Still Life of Food and Drink by Willem Claesz Heda

Still Life of Food and Drink by Willem Heda (1631)

My Daily Art Display is another first.  It is the first time my chosen painting has been a still-life.   Still-life paintings are not one of my favourite art genres but I do admire the skill of the artist who paint still-life subjects.  So what does one mean when one talks about still-life works of art ?   Still-life paintings are works of art, which, in the main, depict inanimate objects.  Such inanimate objects maybe either natural, such as flowers, plants and food or they may be man-made objects, such as vases, jewellery, books and drinking vessels etc. 

The history of still life painting can be traced back as far as Ancient Greek and Ancient Egyptian times.  If one goes back to the Ancient Egyptian times one has learnt that among the items found in their burial chambers in those days were still life paintings of the deceased’s favourite foods.  These were placed with the mummified body in the belief that they would travel to the after-life with the deceased and when he or she arrived there, the food would become real and available for use by the now re-born person. 

An artist painting a still life, of course, had more scope in arranging the design within a still life composition than a landscape or portrait painter had when transferring their subject on to canvas.  Still life artistry developed separately in the Netherlands in the late sixteenth century and this term “still life” probably derives from the Dutch word “stilleven”.  Illustrations in illuminated manuscripts were often decorated along the borders with intricate displays of flowers.  Later when books took over from illuminated manuscripts the same artistry was used in scientific botanical illustrations.

Another favourite item to feature in “still-life” paintings, especially those of Northern Europe, was food and kitchenware.  These, often massive works of art, were favoured by the Flemish artists of the time, such as Pieter van Aelst and Joachim Beuckelaer.   At the beginning of the seventeenth century oil paintings of flowers became very trendy.  Another style of still life painting was known as “breakfast paintings” which were works of art which not only represented a literal presentation of the food which the upper-class of the time would consume but they would be a religious reminder to steer clear of one of the seven deadly sins – that of gluttony.

This brings me nicely to our artist of the day and his still life painting.  My Daily Art Display artist for today is the Dutch artist Willem Claeszoon Heda.  Heda was born in Haarlem in 1594 and devoted all his artistic life to still life painting.   His father Claes was the city architect for Haarlem and his uncle Cornelis Claesz Heda was a painter.  Willem Heda was to become, along with his countryman Peter Claesz, one of the most important representatives of ontbijt (breakfast piece) painting in the Netherlands.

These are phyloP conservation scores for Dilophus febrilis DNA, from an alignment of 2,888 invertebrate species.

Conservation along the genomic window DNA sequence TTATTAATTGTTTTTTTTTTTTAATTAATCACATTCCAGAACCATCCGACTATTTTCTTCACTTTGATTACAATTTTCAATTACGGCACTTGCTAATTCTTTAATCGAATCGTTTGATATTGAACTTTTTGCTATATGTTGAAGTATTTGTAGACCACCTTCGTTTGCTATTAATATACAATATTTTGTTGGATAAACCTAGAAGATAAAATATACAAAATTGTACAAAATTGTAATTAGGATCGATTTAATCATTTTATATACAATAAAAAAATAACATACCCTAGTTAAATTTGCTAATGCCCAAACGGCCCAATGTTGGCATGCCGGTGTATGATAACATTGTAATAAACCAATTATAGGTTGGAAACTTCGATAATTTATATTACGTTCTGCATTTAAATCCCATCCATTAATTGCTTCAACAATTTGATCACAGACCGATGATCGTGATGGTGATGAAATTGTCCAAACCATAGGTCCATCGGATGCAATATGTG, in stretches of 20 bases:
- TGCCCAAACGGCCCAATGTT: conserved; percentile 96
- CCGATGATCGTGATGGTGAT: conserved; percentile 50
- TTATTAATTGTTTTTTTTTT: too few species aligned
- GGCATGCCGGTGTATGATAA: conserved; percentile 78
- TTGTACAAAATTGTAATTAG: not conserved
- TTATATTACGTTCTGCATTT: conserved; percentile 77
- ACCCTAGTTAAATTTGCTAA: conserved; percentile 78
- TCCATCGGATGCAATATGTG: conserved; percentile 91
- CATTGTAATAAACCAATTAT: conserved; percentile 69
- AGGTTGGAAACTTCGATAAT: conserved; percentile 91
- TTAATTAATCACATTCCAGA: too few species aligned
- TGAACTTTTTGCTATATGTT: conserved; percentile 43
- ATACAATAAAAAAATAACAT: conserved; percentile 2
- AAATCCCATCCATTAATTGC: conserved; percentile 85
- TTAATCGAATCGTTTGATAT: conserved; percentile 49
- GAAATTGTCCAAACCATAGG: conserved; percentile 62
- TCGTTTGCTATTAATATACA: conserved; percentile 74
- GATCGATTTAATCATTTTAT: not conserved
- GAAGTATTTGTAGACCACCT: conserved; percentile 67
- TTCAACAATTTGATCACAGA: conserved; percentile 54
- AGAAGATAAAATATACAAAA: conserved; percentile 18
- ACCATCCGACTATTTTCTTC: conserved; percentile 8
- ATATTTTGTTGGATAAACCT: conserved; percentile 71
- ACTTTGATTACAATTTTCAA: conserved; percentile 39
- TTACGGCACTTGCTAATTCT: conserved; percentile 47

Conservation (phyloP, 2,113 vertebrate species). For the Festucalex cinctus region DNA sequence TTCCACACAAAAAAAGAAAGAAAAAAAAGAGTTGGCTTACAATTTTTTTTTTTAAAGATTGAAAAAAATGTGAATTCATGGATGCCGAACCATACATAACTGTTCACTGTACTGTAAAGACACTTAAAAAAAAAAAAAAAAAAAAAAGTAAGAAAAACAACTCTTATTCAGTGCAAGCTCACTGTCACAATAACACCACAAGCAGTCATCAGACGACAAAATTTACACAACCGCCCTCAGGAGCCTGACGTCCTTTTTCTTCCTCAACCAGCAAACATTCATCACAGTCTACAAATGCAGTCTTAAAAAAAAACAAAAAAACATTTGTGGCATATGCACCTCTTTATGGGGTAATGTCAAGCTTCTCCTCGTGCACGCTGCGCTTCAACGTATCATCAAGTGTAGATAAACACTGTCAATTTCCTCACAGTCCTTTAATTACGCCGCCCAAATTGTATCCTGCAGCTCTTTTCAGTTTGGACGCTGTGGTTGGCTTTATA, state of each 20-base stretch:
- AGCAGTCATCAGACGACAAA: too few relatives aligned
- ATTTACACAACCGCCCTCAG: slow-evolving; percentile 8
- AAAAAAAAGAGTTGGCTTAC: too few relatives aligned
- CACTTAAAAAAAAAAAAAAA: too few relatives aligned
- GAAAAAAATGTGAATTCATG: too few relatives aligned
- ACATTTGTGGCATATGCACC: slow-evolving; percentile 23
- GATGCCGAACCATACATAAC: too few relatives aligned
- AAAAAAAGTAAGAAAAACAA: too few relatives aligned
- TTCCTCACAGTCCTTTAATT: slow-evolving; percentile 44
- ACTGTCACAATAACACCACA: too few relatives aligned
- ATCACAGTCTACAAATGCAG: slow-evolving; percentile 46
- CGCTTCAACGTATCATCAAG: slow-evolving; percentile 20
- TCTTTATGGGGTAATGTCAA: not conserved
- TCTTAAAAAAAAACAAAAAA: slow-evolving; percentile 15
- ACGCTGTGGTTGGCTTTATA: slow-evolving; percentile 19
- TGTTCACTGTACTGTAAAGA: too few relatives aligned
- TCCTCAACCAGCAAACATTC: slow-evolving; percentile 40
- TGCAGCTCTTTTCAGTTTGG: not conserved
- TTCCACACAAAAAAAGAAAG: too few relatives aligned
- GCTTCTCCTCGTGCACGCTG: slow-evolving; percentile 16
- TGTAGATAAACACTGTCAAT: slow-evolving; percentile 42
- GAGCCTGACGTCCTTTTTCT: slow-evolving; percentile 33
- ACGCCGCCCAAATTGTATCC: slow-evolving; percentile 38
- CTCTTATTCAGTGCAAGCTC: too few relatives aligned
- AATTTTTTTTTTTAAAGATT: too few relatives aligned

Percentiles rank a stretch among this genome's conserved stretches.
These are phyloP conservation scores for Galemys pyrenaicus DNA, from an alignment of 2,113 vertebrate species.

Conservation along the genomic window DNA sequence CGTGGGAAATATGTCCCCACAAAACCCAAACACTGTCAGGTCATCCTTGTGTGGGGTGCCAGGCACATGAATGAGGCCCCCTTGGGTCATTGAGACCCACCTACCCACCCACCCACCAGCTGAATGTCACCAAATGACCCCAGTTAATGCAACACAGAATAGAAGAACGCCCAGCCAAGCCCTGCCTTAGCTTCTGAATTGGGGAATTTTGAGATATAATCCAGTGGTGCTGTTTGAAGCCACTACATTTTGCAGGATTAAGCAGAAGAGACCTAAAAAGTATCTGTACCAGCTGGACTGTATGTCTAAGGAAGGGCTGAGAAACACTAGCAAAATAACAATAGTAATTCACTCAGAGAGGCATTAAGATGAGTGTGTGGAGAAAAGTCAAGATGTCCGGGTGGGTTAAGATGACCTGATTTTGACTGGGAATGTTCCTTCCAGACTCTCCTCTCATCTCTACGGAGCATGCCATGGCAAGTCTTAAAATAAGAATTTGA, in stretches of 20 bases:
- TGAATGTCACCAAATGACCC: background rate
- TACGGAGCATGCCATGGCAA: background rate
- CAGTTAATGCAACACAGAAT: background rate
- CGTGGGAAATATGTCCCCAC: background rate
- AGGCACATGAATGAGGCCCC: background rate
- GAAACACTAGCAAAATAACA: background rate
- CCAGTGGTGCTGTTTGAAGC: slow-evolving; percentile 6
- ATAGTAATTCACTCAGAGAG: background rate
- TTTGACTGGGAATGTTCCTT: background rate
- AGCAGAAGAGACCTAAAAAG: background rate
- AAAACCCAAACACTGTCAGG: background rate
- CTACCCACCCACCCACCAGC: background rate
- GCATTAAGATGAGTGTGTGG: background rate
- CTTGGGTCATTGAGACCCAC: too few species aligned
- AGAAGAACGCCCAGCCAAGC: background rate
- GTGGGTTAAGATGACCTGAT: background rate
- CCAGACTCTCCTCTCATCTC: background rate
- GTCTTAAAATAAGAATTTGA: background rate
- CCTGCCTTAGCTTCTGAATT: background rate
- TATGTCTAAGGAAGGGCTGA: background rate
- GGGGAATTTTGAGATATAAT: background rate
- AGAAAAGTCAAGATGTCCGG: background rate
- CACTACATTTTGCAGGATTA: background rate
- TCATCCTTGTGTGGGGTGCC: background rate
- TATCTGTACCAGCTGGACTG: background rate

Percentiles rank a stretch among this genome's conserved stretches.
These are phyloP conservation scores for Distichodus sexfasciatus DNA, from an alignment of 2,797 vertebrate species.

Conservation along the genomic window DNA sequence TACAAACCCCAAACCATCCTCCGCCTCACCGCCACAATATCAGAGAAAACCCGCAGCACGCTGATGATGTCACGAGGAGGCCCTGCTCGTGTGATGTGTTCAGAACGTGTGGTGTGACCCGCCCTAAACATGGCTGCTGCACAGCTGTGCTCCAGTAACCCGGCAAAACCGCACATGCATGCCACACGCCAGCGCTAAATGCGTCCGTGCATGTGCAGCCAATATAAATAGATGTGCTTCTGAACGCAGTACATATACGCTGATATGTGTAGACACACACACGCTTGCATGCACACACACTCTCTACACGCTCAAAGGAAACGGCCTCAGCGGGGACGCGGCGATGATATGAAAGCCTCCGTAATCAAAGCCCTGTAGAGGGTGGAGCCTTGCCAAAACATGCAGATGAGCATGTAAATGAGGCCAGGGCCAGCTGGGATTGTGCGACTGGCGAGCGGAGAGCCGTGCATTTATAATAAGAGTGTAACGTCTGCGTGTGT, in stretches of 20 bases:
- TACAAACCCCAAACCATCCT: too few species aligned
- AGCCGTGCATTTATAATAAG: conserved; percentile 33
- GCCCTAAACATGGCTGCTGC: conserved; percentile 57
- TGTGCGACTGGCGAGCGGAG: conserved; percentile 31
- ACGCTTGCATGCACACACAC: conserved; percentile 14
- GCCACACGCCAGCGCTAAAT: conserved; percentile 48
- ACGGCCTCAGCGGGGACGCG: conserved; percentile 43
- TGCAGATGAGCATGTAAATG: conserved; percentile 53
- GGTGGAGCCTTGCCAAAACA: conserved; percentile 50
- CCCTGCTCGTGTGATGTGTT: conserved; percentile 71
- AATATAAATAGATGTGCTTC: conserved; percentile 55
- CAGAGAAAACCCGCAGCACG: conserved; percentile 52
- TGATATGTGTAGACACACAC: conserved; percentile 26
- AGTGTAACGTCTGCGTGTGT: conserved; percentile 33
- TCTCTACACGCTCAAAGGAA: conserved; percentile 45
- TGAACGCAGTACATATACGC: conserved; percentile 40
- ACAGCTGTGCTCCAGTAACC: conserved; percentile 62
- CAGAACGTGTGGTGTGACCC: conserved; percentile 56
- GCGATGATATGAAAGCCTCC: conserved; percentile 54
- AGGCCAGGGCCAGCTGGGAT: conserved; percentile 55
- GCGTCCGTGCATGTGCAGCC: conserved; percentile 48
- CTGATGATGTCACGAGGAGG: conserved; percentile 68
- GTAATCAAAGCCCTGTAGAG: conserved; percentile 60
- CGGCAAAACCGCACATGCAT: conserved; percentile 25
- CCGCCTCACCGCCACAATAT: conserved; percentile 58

Today’s painting entitled Still Life of Food and Drink was completed in 1631.  This is one of five known still-life paintings featuring items of food and drink on a simple table by Heda.  On the food tables that he painted, one would often see mincemeat pies, ham and oysters.  Today’s painting by Heda is a Vanitas.  A Vanitas is a symbolic type of work of art which was associated with Heda and other Northern European artists in Flanders and the Netherlands during the 16th and 17th centuries.  The word is Latin and means “emptiness”.   Vanitas works of art were usually still-life pictures depicting an object or group of objects symbolising the shortness of life on earth and the transience of all earthly pleasures and triumphs.

In today’s painting we see left-over, half eaten mincemeat pies which will soon decay and be gone, symbolising the brevity of life.  On the table we can also see a knife, an upturned tazza, a glass römer goblet and a timepiece, the latter being another symbol of the passing of time. The peeled lemon alludes to a deceptive appearance – beautiful to look at but sour tasting.  The half-peeled lemon appeared in a number of Heda’s still-life paintings of the time and was clearly favoured for artistic reasons, lending strong colour to the picture.  Lemon was also used in those days to improve the taste of wine.  The painting is characterized by subdued, close tonal harmonies.  Heda wanted to contrast the different textures of the objects on display – the dull sheen of the pewter plate and the gloss of the upturned silver tazza.  For this painting, Heda painted a plain, softly illuminated background which gave a fleeting appearance that the objects in the foreground were floating.